7. Get help with breastfeeding.

Although more than 81 percent of babies start out breastfeeding, over half continue until six months and almost 1/3 do until a year, according to a recent report by the Centers for Disease Control and Prevention (CDC).

Although breastfeeding is natural, it’s not always easy.

“My number one tip would be:Have realistic expectations as best you can for something you’ve never done before,” Blanchard said.

Before you go into labor, take a breastfeeding class or find a lactation consultant who can help you after you give birth. Also, try to have a plan in place for when you’ll return to work and how your spouse will help, since studies show women who have support from their partners breastfeed longer.

If you encounter challenges, remember that no matter what you choose, any amount of breast milk that your baby gets is beneficial.

“You don’t have to be exclusively putting your child to the breast to be a breastfeeding mother,” Blanchard said.

8. Buy and install the car seat.

Don’t worry too much about the car seat you buy because any car seat that’s sold in the U.S. has to meet a crash standard, said Kate Carr, CEO of Safe Kids Worldwide in Washington, D.C.

You do want your baby to be in a rear-facing car seat until age 2, however. There are rear-facing-only car seats, convertible car seats and 3-in-1 car seats that can be used rear and forward facing and later as a booster.

Installing the car seat can be complicated. In fact, 59 percent of car seats are not installed correctly, according to a report by the National Highway Traffic Safety Administration (NHTSA).

“If you can move it more than an inch, it’s not installed correctly,” Carr said.

Read the directions, call the manufacturer’s help line or find a car seat technician at safekids.org who can make sure the car seat has been installed correctly.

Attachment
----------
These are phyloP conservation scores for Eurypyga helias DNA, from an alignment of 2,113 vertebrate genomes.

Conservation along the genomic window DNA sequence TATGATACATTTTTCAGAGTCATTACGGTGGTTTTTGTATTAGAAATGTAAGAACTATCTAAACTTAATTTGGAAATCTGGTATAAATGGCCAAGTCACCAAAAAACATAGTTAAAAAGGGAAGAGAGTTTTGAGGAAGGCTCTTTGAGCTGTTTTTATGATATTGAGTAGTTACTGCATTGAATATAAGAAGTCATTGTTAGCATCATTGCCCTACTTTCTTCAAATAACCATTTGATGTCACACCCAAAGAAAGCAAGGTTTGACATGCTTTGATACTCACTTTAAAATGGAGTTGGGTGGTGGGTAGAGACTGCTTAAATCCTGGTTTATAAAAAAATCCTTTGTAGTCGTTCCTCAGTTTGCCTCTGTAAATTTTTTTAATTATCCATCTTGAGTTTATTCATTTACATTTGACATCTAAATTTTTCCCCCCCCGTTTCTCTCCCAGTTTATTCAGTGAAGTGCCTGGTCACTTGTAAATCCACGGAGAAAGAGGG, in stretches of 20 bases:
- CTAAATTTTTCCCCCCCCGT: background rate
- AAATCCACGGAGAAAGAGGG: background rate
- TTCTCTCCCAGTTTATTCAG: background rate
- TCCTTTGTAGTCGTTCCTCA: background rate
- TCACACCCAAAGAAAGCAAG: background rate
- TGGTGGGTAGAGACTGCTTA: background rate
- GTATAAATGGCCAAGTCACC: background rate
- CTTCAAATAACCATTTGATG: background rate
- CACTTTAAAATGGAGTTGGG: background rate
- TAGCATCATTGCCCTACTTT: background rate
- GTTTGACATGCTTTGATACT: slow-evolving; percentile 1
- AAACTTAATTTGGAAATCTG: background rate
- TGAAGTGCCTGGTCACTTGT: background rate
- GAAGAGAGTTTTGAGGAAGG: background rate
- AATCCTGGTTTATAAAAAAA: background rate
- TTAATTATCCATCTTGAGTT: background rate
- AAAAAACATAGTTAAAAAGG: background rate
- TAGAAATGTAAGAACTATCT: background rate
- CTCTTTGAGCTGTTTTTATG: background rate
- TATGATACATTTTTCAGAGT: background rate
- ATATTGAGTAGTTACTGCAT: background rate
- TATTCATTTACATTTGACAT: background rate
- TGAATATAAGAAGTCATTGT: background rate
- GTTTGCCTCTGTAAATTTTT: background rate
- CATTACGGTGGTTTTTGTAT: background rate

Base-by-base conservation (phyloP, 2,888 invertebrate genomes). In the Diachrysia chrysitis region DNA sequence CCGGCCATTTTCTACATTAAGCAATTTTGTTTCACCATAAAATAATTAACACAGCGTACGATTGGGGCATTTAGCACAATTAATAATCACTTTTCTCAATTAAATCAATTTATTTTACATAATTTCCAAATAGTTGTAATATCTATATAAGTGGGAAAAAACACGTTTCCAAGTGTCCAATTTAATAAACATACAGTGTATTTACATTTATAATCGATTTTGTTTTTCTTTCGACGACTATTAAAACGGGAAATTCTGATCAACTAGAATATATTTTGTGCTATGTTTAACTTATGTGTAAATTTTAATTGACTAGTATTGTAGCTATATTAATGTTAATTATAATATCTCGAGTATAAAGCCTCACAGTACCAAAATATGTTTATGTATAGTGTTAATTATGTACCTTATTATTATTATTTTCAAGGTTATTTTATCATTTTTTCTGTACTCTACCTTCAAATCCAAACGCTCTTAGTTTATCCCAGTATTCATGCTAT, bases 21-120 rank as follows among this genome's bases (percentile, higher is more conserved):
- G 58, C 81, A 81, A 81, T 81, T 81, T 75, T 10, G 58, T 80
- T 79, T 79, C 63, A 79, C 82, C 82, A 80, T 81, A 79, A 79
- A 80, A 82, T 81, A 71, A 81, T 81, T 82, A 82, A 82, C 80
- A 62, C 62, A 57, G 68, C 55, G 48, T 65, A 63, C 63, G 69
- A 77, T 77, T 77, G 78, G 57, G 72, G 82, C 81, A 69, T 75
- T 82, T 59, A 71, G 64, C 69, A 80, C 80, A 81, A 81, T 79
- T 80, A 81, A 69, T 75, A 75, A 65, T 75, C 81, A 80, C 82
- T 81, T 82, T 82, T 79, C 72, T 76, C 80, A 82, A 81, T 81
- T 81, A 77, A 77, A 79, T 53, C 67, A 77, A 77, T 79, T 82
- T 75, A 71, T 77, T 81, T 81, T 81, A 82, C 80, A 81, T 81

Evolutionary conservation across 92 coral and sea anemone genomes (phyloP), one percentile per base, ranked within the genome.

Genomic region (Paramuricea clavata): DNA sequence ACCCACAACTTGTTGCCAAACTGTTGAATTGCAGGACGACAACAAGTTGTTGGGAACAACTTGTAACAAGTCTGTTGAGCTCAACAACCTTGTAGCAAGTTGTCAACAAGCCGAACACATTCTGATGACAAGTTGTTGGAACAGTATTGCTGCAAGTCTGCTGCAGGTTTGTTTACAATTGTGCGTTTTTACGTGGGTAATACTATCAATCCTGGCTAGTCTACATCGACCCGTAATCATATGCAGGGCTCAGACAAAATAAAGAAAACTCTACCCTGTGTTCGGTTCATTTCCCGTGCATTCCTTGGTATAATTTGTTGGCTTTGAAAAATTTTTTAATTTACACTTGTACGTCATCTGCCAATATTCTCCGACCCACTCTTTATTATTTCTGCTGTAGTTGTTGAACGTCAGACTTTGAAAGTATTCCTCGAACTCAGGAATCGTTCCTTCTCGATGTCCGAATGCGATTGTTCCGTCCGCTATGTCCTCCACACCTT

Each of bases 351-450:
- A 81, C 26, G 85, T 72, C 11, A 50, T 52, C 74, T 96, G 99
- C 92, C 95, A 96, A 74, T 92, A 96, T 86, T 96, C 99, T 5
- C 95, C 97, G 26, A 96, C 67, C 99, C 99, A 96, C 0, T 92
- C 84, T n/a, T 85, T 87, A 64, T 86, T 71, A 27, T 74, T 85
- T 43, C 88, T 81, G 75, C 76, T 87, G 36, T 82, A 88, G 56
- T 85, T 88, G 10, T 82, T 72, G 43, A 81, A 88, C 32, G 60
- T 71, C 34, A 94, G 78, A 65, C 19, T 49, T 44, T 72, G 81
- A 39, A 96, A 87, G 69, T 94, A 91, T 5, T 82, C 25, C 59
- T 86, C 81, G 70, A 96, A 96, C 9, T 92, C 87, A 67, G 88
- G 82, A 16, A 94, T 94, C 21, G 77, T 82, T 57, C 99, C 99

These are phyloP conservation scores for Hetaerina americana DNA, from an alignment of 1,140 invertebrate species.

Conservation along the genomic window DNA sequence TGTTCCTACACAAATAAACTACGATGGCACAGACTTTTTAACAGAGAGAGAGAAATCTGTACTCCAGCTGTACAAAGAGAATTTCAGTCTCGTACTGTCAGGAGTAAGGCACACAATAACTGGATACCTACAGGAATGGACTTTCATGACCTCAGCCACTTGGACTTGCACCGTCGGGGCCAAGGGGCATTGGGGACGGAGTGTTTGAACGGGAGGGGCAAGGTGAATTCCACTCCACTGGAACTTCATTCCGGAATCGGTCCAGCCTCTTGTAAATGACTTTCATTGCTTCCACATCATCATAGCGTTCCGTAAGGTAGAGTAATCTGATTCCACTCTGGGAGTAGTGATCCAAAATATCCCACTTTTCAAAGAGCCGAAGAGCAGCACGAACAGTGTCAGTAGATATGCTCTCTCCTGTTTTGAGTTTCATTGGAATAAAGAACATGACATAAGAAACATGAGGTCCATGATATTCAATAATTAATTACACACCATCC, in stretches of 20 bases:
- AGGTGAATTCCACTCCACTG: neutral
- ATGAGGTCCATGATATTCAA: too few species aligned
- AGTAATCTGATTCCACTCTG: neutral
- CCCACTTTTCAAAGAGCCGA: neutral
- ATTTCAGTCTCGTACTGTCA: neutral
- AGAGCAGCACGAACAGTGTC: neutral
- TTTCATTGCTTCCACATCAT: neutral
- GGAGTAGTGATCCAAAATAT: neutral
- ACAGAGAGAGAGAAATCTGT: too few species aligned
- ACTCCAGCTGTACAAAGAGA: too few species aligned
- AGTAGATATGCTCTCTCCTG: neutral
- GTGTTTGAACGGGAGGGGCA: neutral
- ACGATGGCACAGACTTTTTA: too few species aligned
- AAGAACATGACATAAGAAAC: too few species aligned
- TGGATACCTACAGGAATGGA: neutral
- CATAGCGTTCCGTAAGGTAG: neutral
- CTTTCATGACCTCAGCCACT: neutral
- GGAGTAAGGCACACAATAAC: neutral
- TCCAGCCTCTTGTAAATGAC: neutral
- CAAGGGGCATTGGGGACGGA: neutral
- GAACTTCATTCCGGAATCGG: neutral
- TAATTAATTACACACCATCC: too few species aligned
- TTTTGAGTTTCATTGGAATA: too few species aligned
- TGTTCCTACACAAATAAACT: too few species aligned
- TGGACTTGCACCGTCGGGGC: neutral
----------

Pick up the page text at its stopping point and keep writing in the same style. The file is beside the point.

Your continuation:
9. Get ready.

You want to make sure that you have everything squared away ahead of time, especially if you go into labor early. Cook and freeze some meals, pack your bag of essentials and pre-register at the hospital.

10. Gather your village.

Whether you’re excited to become a mother or nervous about what it will be like, it’s a good idea to have a support system in place before you give birth.

Be realistic about who is likely to help you and how much time they can give. If you don’t have family or friends nearby who can help, consider hiring a baby nurse, a postpartum doula or joining a new mom’s group to combat isolation and get support. 

11. Don’t eat a big meal.

Think your labor will start soon?

“This is not the time to sit down to a big Italian dinner,” Dweck said.

Since you could vomit while in labor, it’s a good idea to have small snacks instead and drink plenty of water to stay hydrated. What’s more, some hospitals may not allow you to eat once you’re there so it’s a good idea to give your body the energy it needs for labor while you can.

12. Take a babymoon.

It’s natural to focus your entire pregnancy on your health and your baby’s health but you also need to focus on the health of your relationship with your partner.

Before your baby arrives, consider going on an overnight trip or a short getaway.

“Taking a babymoon is a chance to be with each other and to talk about your relationship and work on communication strategies because having a baby is one of the biggest stressors to hit a relationship,” Domar said.

Julie Revelant is a health journalist and a consultant who provides content marketing and copywriting services for the healthcare industry. She's also a mom of two. Learn more about Julie at revelantwriting.com.